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electric charge IKEA and Samsung back Qi wireless charging advance By GPaul Buckley lobal home furnishings retailer IKEA has breathed new life into the wireless charging market with the launch of Qi-powered bedside tables, lamps and desks that eliminate cable mess and allow to stay connected with alwayscharged mobile devices. IKEA said the wireless charging home furnishings will be available in Europe April 2015, followed by a global rollout. IKEA’s decision to opt for Qi global wireless charging standard gives the Wireless Power Consortium (WPC) another major global brand to pin to its banner. “IKEA is delivering on its vision of making life at home better with this innovative, stylish and useful new collection that show consumers the beauty and simplicity of wireless charging,” said Menno Treffers, WPC chairman. Qi is the most widely deployed wireless power standard, available in 3,000 hotels, restaurants, airports and public locations worldwide. There are now more than 80 Qi-enabled smartphones, 15 models of Qi-enabled cars and countless Qi mobile accessories in the market today. “Our belief is that mobile phones are vital parts to people’s lives at home and their desire to stay connected, and Qi addresses an unmet need to keep devices powered,” said Bjorn Block, Range Manager for Lighting and Wireless Charging, at IKEA. “As a member of WPC, we value the access to the leading Is this the Tesla killer? By Christoph Hammerschmidt Only a week after the introduction of its secondgeneration electric sports sedan Quant F, e-car design company nanoFlowCell has announced another development to be shown at the Geneva Motor Salon. This time however, it is a small roadster with low-voltage drive. In contrast to the Quant F, the Quantino runs on just 48 Volts but nevertheless boasts quite a sporty performance. The electric energy is stored in the same flow battery Four seats, four-wheel drive, less than four metres long. The Quantino has a driving range of 1000 kilometres, nanoFlowcell promises. and buffer system as in the Quant F, the Quantino’s bigger brother. The powertrain however is different - the Quantino is equipped with four electric motors of 25 kW each. Thus it achieves about 136 horsepowers which give it a top speed of some 200 kmph (about 125 mph). The best is its driving range of more than 1000 km which is even more than a comparably powered gasoline vehicle would be able to offer. “The Quantino will be an electric vehicle that everybody can afford”, comments nanoFlowcell Nunzio La Vecchia, nanoFlowcell’s Chief Technology Officer. While the roadster will see the Geneva Motor Show as a concept car, it will become reality already this year, La Vecchia promised. “The Quantino will be ready to drive in 2015. And we are seeking road approval very fast,” he said. Hitherto low voltage drives typically were a feature of vehicles with very low power of less than 5 kW. Examples are golf and most advanced global standard for wireless charging.” To reinforce the trend for global brands to adopt the Qi wireless power standard Samsung Electronics also revealed this week that wireless charging is built into the Korean company’s flagship Galaxy S6 and Galaxy S6 edge smartphones. Both handsets will charge straight ‘out of the box’ on all Qi chargers now in the market. “As the number one smartphone supplier in the world, Samsung has set the bar on advanced, must-have features that enhance the consumer experience,” said Menno Treffers, chairman of the Wireless Power Consortium. “By including Qi in the Galaxy S6 line, Samsung has addressed a basic consumer need having a phone that is easily charged everywhere. Leading brands like Samsung, IKEA, Marriott, McDonalds, Toyota and others are continuing their commitment to wireless charging by embedding Qi into their products and locations.” “With the launch of Galaxy S6 and Galaxy S6 edge, we believe 2015 will be a landmark year for the adoption of wireless charging,” said Peter Koo, Senior Vice President of Technology Strategy team, Samsung Mobile. “We hope to accelerate the use of this wireless charging technology with compelling smartphones and making charging experience more convenient for consumers.” carts, electric scooters or four-wheel low-speed city vehicles with up to 20 kW. One of the reasons is that to achieve high power at low voltage, very thick cables are required, which made them expensive and heavy. An additional drawback were relatively high ohmic losses in the cabling system. La Vecchia claims that the flow cell technology represents a solution to these issues, because there are also advantages of lowvoltage drives over the high-voltage systems deployed in today’s electric vehicles. For example, the effort to implement a protection against accidental contact or electric arcs, is much lower. The ECE-R 100 standard does not require any additional protective measures. This facilitates significantly the homologation process. “Functional safety is much easier to implement”, La Vecchia said. The flow cell technology, developed by Liechtensteinbased startup company nanoFlowcell, is a hybrid of conventional chemical battery and fuel cell. With the technology, electric energy is generated out of the chemical reaction of two electrolytes. These liquids are stored in two separate tanks in the car and can be refilled as fast as a gasoline tank at a conventional filling station - a significant advantage over the lithium-ion batteries today used to drive electric vehicles which require a recharging time measured in hours instead of minutes. www.electronics-eetimes.com Electronic Engineering Times Europe March 2015 11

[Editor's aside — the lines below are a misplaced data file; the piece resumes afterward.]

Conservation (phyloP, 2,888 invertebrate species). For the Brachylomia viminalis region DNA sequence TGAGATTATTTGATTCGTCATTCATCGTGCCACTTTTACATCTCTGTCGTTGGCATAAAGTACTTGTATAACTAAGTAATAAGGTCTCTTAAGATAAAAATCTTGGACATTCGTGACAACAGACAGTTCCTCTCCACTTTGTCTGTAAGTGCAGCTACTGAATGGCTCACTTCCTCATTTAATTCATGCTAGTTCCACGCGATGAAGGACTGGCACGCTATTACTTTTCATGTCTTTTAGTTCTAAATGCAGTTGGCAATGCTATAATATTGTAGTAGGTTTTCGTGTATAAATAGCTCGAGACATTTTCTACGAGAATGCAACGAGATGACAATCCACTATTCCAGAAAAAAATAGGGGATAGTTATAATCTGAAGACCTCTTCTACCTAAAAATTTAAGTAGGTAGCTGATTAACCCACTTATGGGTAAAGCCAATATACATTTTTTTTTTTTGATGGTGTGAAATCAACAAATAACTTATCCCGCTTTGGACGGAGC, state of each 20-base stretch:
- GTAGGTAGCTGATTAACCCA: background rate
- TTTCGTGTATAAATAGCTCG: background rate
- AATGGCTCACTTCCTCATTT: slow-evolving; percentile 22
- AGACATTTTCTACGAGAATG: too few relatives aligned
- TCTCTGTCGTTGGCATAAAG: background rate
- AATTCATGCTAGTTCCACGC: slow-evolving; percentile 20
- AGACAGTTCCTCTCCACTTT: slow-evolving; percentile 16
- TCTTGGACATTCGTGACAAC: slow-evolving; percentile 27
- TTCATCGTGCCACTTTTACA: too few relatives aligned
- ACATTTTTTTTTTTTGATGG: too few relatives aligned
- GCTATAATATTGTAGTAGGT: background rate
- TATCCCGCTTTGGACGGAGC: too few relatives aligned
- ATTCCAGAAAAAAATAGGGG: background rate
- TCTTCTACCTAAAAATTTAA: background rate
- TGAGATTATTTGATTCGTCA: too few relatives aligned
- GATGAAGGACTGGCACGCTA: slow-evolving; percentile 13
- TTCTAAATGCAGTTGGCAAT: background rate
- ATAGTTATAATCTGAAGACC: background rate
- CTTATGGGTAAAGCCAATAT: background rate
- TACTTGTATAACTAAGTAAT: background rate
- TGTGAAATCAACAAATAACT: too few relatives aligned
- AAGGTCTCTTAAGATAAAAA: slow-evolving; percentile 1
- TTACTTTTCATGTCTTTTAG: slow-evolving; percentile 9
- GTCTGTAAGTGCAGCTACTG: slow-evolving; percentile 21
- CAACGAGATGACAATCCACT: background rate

EETE MAR 2015
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